Soon thereafter, UFC president Dana White stated that Hendricks would face the division’s No. 3 contender, Robbie Lawler, for the vacant championship title. However, as it stands, Hendricks finds himself in a peculiar situation.

    UFC 171 will mark Hendricks’ second straight championship title match. If he loses, a third championship bout will be far from automatic, and he’ll be forced to work his way back up a talented division, which includes the likes of former interim UFC and WEC champion Carlos Condit, Robbie Lawler, Rory MacDonald, Jake Shields and Demian Maia.

    Nevertheless, the four-time NCAA All-American wrestler out of Oklahoma State University is confident in his abilities and knockout power. In fact, his tweets on March 8 indicate Hendricks’ focus on the title:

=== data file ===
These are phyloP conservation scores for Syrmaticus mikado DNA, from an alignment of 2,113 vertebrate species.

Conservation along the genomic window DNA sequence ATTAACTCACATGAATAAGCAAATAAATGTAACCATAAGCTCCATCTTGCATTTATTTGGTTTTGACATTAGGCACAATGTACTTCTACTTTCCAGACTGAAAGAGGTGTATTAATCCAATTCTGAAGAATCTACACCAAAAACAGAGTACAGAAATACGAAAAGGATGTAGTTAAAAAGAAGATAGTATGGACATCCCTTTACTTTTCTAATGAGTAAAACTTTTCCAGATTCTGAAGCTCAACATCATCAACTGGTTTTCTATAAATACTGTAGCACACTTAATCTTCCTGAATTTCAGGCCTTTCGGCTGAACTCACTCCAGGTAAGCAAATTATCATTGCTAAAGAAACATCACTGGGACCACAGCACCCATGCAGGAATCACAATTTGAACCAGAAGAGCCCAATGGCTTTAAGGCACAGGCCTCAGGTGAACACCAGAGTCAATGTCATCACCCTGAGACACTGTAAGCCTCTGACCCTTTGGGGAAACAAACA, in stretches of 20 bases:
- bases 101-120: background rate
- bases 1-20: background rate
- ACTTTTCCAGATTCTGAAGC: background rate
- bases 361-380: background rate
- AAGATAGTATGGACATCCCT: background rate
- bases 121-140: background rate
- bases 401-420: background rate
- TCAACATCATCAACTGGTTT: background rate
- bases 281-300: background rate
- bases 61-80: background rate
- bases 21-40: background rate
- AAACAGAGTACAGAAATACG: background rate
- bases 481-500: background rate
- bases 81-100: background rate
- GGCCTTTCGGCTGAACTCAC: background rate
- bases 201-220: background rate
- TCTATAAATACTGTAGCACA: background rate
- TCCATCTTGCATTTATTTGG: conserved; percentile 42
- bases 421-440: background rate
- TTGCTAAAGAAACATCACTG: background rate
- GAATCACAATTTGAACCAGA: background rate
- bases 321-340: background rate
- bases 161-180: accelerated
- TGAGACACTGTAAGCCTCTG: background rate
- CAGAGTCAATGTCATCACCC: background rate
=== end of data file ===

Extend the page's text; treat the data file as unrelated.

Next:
@Smart_Stop: Fill in the blank: #Cleaning can be most rewarding when ___.” It's shining a new UFC belt!

    — Johny Hendricks (@JohnyHendricks) March 8, 2014

    For Hendricks, another championship loss would serve as a devastating blow to his career and force him to reevaluate his place in the 170-pound division.

Carlos Condit

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    Carlos Condit at a UFC Fight Night 27 conference
    Carlos Condit at a UFC Fight Night 27 conferencePat Lovell-USA TODAY Sports

    Condit is the No. 2-ranked welterweight in the UFC. He sports a respectable 29-7 record, never being knocked out in his career. Condit is a former WEC welterweight champion and won the interim UFC welterweight championship title at UFC 143.